You don’t sound too mean at all! Please don’t feel sorry. I am happy to reply.

    1-ANECDOTES: Anecdotes in themselves are not a bad thing. But if a writer solely rely on them to make strong and conclusive statements, it’s basically intellectual dishonesty. Any judgement against hijab needs more than light anecdotes I’m afraid – be it only out of concern for the women wearing these hijabs.

    2- VEIL AS AN ISSUE: I disagree with you on that point. Veil is more an issue for non Muslim experts (whose expertise is still unclear) than for Muslim women. Just have a quick look on the amount of books and articles published by people who portray themselves as the rescuers of “poor veiled Muslim women” and actually know nothing about Islam – and even less about feminism.

    3- ASSUMPTIONS: oh la la, easy one Sobia ; )
    I’m definitely not making against Lazreg what she makes against Assia. My judgement of her book is solely based on what is written inside. That’s why I actually find it so disgraceful. If Marnia Lazreg needed to rephrase a veiled woman sentence in her own words and ideas, you’re true: it doesn’t mean at all that she thinks herself more intelligent. It only means this veiled woman was less intelligent – which is even worse.

    4- AS A PSYCHOLOGIST: mm… I confess I’m not myself a psychologist – but hopefully it didn’t prevent anybody from reading and understanding Freud ; ) It’s true he’s definitely not a feminist. I quoted him only to refute Marnia Lazreg’s amazingly naive (or pseudo-naive) sentence about the “children’s innocence”. I mentioned Judith Butler to refute another sentence in which Marnia Lazreg defines the moment when a woman doesn’t wear a veil as some stage of “no gender limitation”. This stage actually does NOT exist, whether you are wearing a hijab or not.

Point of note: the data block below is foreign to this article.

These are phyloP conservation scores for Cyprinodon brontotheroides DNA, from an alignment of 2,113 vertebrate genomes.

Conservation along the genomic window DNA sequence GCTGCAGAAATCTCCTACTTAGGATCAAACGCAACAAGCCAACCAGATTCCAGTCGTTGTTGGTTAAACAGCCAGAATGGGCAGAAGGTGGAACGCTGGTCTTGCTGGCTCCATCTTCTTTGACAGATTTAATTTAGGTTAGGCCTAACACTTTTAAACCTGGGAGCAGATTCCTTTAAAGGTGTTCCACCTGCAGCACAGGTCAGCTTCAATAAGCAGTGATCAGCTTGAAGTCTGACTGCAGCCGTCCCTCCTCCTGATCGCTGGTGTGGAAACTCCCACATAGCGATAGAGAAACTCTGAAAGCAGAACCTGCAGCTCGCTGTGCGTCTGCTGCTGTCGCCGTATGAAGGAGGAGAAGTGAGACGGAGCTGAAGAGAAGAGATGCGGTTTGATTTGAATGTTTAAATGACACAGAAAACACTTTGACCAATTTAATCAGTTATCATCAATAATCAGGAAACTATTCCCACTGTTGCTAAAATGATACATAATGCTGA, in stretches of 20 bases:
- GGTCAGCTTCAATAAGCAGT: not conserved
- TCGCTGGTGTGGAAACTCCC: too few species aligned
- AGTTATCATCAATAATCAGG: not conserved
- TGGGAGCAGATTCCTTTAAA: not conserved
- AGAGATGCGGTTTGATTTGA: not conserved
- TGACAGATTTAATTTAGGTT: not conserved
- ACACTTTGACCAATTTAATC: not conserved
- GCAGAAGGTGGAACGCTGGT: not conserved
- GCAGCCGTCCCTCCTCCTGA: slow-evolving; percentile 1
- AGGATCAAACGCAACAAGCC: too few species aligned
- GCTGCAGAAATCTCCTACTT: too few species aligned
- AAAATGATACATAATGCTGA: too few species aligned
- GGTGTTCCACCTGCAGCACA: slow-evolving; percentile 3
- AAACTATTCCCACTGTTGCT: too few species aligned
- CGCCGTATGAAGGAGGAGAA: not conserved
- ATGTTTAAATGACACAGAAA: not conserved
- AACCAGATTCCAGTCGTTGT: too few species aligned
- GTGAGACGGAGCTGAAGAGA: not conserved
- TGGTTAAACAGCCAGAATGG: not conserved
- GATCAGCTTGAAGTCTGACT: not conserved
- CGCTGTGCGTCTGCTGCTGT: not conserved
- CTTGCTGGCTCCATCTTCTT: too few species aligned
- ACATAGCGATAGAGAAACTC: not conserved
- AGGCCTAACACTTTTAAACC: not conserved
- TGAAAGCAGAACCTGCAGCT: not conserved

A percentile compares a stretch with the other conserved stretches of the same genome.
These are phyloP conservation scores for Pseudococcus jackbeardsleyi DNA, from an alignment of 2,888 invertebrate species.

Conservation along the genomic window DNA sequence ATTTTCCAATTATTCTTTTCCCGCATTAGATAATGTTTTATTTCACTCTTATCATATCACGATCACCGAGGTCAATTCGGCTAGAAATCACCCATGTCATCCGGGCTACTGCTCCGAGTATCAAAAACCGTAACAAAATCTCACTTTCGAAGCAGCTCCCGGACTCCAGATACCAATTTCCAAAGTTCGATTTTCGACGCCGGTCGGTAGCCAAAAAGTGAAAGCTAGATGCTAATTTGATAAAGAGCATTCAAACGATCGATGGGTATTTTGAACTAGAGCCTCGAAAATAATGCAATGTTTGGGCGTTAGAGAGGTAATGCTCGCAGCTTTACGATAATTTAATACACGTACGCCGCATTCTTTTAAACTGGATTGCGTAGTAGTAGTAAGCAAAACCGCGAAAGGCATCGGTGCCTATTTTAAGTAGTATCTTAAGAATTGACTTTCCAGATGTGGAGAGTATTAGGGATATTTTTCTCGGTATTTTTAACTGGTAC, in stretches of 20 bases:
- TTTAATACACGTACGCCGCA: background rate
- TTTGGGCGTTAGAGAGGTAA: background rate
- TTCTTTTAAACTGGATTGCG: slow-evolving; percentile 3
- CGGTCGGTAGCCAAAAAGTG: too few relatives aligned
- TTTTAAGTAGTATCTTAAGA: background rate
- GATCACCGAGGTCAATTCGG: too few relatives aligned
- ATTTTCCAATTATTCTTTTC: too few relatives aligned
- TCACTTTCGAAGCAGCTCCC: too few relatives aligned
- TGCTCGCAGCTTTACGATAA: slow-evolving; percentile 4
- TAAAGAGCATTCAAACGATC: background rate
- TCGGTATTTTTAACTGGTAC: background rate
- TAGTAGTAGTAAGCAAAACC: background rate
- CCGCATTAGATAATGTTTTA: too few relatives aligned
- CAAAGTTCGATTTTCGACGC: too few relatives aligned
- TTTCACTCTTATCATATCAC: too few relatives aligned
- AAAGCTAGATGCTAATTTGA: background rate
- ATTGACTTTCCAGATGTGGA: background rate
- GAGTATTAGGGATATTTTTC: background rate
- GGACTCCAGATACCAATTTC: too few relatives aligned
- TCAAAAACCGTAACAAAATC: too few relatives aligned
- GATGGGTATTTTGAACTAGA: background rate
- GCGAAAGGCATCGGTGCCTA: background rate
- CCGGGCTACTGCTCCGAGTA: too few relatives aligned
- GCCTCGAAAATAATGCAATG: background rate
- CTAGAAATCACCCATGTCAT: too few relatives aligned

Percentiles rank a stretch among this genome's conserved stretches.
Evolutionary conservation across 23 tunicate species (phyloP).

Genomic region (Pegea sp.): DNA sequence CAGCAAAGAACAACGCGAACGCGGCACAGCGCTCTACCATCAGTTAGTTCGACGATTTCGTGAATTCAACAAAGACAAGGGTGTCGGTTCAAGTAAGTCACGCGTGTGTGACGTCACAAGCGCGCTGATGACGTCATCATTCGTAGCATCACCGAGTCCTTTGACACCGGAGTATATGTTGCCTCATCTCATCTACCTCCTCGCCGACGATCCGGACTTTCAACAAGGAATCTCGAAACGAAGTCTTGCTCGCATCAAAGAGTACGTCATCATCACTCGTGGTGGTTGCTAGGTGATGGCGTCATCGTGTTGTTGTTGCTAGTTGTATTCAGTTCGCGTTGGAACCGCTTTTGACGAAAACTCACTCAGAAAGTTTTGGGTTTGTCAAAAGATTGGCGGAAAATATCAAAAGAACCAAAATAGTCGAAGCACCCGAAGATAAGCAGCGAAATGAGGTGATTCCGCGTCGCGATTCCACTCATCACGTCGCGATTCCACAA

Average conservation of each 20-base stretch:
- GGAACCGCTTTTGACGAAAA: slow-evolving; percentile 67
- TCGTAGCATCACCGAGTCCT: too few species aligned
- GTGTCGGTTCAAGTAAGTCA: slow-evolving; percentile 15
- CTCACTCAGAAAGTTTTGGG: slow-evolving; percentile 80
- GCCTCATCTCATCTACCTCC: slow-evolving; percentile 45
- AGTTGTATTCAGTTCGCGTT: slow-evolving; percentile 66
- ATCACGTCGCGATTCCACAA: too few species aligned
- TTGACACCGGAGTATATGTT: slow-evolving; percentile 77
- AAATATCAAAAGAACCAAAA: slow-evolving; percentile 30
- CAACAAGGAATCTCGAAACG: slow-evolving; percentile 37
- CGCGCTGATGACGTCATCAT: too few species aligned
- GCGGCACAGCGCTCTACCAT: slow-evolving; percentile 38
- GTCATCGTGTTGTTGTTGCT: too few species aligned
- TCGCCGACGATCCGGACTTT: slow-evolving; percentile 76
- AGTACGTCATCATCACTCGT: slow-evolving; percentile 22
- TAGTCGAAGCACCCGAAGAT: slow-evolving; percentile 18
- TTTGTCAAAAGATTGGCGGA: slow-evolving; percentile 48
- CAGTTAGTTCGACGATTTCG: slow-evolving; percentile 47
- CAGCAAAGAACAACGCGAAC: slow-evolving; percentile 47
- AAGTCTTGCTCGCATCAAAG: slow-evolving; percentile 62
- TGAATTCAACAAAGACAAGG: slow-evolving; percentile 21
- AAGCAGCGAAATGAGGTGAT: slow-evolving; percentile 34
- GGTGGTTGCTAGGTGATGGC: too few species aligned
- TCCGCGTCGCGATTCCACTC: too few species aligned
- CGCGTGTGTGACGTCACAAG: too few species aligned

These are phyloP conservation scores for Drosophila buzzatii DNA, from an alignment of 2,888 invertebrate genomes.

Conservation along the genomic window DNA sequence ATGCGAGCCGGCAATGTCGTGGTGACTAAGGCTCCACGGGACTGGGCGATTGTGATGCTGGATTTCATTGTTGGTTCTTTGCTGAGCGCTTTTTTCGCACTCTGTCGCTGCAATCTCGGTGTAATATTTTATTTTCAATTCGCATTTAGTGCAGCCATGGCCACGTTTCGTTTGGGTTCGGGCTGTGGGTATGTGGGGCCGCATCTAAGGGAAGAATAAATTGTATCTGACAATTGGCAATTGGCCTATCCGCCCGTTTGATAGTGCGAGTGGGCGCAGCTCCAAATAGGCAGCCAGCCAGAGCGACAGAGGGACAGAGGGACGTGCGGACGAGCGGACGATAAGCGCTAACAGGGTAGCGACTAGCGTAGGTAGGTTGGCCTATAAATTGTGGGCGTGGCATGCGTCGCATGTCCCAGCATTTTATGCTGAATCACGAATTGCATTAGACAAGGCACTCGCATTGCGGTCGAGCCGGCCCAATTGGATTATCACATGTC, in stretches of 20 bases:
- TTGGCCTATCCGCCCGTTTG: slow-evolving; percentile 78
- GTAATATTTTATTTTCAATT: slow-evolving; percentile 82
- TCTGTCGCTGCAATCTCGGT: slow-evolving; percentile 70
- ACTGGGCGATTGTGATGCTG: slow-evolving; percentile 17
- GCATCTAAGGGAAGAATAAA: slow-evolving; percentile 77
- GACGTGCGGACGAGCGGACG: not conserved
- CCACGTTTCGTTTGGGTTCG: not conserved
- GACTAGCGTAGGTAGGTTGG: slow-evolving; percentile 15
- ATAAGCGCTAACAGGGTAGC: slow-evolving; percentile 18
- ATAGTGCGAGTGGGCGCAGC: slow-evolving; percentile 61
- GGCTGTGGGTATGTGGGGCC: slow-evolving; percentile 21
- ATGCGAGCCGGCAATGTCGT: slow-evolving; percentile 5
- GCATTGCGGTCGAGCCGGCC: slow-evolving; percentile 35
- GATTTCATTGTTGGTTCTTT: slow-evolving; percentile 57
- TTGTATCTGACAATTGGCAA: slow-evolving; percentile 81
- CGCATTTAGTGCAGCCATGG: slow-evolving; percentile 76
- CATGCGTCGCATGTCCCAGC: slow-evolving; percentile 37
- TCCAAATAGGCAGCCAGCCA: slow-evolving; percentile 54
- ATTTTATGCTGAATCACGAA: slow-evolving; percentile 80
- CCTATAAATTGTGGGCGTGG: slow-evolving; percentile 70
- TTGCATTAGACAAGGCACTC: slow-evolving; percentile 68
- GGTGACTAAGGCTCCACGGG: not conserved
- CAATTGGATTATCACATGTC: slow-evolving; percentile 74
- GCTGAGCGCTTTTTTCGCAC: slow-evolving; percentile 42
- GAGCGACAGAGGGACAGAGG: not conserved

I should have been more precise and avoid mentioning Freud and Butler in the same sentence.

    5-THEORY AND PRACTICE (about devotion to God being more important than race, gender, nationality, etc.) You say: “this is not the way our realities are socially constructed.” Our realities?
    Well, mine is socially, spiritually and politically constructed that way.

    6-HYMENOPLASTY: The author unfortunately does assume that hymenoplasty is related to veiling because she is developing this topic very abruptly and with no clear transition, as if one was the consequence of the other.

    7- SANTA CLAUS, CLIMATE CHANGE, etc. : I am not equating them with women’s sexuality at all. Please! It’s just that I like “surreal metaphors and random processes” ; )

  • Sobia

    Thanks for responding Princesse. I still need a little more clarification. And I’m not asking to be irritating. I really would like a little more information.

    “But if a writer solely rely on them to make strong and conclusive statements, it’s basically intellectual dishonesty. ”

    How so? Could you expand on the intellectual dishonesty bit? I haven’t read the book so am not sure how she presents the anecdotes therefore it would be clarifying for me to hear how this would be engaging in intellectual dishonesty. I only wonder because in qualitative research we often use interviews and people’s lived experiences. Of course the assumptions we make based on this are relevant to the methodology so I can understand how anecdotes could be misused. They are not meant to generalize to entire populations, rather to provide insight into the lived experiences of those particular people. So I can see that if the author makes assumptions about a whole population of people based on the experiences of a few it could be very problematic.